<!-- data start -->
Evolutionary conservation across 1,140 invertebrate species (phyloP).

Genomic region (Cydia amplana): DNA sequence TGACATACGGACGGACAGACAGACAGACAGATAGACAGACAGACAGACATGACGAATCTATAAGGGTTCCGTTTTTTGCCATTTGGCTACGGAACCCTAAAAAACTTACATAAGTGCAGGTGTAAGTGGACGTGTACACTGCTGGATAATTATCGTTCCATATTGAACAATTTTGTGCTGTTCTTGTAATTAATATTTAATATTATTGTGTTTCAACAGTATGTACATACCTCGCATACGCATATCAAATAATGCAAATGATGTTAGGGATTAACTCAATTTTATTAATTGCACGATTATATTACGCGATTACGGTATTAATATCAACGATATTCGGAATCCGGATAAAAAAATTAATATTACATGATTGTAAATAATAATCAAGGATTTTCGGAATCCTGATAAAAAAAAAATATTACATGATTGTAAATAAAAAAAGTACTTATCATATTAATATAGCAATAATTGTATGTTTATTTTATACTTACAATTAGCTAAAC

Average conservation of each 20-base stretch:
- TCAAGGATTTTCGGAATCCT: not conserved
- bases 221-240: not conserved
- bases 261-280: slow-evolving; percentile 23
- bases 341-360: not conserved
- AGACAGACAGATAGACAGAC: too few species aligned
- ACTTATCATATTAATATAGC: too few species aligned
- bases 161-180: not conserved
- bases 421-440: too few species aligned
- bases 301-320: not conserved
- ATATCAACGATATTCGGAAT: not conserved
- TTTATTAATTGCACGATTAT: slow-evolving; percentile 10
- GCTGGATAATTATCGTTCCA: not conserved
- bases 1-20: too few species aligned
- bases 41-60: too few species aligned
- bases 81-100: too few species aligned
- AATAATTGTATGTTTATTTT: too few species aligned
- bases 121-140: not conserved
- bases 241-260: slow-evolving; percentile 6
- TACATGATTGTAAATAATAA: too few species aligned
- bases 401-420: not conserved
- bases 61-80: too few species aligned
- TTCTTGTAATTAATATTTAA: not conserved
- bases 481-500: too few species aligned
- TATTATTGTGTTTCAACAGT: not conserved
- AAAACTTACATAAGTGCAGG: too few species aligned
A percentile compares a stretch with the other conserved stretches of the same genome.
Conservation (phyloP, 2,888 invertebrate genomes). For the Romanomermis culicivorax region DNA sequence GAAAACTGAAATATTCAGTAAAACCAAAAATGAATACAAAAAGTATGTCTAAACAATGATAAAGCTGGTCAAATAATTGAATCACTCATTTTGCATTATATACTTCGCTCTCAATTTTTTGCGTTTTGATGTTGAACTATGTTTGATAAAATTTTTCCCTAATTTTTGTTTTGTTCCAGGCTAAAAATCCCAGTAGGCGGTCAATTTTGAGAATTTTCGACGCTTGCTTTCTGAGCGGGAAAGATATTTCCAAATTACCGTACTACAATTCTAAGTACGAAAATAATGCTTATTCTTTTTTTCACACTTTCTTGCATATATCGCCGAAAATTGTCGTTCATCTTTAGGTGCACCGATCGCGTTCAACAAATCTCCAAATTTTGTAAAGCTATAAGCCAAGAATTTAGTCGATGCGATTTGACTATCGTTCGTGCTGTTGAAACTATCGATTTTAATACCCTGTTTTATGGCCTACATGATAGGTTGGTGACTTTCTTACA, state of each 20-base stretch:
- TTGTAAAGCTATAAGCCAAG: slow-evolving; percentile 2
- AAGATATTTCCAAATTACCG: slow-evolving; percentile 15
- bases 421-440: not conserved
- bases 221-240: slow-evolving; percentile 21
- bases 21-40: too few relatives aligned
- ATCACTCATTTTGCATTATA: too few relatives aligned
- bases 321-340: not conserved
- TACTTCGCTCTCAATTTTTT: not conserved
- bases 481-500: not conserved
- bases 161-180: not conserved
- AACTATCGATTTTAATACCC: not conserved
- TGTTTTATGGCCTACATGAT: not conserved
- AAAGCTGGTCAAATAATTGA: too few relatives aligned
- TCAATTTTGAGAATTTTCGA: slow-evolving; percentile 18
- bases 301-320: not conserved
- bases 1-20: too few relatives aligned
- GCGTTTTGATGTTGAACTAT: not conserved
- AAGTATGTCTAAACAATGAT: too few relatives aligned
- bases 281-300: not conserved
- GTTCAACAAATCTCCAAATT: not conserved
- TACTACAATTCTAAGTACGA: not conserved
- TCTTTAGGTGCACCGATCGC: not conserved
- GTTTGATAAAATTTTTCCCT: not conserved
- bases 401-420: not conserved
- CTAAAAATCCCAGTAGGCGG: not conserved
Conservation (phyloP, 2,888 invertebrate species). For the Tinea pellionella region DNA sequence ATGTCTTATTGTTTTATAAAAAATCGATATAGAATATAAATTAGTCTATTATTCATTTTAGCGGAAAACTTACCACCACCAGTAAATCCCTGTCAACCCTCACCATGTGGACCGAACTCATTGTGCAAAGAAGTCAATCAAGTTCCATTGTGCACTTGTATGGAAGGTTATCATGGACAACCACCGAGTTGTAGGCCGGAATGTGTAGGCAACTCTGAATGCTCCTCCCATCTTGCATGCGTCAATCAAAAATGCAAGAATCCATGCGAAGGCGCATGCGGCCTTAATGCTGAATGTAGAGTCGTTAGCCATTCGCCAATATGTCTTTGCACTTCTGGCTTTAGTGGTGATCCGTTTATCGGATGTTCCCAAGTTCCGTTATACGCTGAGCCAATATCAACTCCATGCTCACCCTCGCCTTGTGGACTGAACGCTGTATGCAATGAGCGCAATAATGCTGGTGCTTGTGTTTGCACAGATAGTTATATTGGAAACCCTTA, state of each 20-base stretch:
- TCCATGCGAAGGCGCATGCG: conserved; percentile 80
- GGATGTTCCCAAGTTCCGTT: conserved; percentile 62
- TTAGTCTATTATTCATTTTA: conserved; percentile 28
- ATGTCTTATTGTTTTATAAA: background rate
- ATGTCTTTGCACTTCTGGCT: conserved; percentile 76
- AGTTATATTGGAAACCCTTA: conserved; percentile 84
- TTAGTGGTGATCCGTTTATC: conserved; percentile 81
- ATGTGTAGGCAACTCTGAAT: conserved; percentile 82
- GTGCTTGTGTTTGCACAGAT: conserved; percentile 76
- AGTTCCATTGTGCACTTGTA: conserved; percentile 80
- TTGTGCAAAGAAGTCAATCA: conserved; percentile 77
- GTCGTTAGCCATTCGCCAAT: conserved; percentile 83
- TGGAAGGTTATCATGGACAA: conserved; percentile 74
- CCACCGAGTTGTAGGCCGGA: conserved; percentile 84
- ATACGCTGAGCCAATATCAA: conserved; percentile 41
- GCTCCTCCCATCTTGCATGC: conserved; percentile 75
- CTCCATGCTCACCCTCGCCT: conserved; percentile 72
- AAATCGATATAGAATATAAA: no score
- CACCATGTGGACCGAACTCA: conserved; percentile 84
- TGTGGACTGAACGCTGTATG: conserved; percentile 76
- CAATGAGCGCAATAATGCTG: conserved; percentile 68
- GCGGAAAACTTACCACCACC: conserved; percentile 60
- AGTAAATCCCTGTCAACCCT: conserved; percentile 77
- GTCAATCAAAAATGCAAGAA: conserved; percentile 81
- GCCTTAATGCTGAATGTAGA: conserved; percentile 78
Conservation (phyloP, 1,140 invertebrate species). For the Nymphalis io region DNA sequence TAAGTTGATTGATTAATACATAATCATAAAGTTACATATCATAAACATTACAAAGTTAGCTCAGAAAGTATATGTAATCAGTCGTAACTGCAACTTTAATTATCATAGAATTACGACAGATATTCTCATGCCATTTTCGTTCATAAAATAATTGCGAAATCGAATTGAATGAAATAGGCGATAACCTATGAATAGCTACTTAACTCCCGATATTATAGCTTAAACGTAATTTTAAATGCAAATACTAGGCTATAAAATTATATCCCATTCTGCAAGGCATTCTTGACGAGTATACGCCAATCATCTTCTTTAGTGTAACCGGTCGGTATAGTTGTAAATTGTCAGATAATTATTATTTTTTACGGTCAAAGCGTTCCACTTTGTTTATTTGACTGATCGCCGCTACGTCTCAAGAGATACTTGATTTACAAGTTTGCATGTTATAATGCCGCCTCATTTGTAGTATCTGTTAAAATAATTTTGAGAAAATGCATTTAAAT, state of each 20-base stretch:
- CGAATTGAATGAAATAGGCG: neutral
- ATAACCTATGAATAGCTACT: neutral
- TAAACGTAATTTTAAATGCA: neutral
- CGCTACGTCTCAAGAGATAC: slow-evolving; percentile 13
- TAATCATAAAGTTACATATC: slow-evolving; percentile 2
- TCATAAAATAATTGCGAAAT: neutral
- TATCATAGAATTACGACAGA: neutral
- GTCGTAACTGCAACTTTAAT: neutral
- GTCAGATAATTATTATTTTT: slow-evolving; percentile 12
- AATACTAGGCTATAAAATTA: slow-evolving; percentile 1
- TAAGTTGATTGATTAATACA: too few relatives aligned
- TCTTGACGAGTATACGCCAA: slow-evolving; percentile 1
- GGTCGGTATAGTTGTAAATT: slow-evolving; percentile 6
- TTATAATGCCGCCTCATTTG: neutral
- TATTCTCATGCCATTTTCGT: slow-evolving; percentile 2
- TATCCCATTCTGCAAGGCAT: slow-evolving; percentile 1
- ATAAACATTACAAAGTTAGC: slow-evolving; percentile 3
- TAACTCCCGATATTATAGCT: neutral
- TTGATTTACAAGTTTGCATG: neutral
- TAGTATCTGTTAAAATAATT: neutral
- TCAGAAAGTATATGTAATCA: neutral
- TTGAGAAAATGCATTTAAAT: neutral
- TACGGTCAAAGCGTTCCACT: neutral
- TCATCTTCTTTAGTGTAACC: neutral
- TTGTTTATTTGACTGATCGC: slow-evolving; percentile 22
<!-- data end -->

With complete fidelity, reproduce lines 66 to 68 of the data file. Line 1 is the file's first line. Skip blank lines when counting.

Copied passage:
- AGTTCCATTGTGCACTTGTA: conserved; percentile 80
- TTGTGCAAAGAAGTCAATCA: conserved; percentile 77
- GTCGTTAGCCATTCGCCAAT: conserved; percentile 83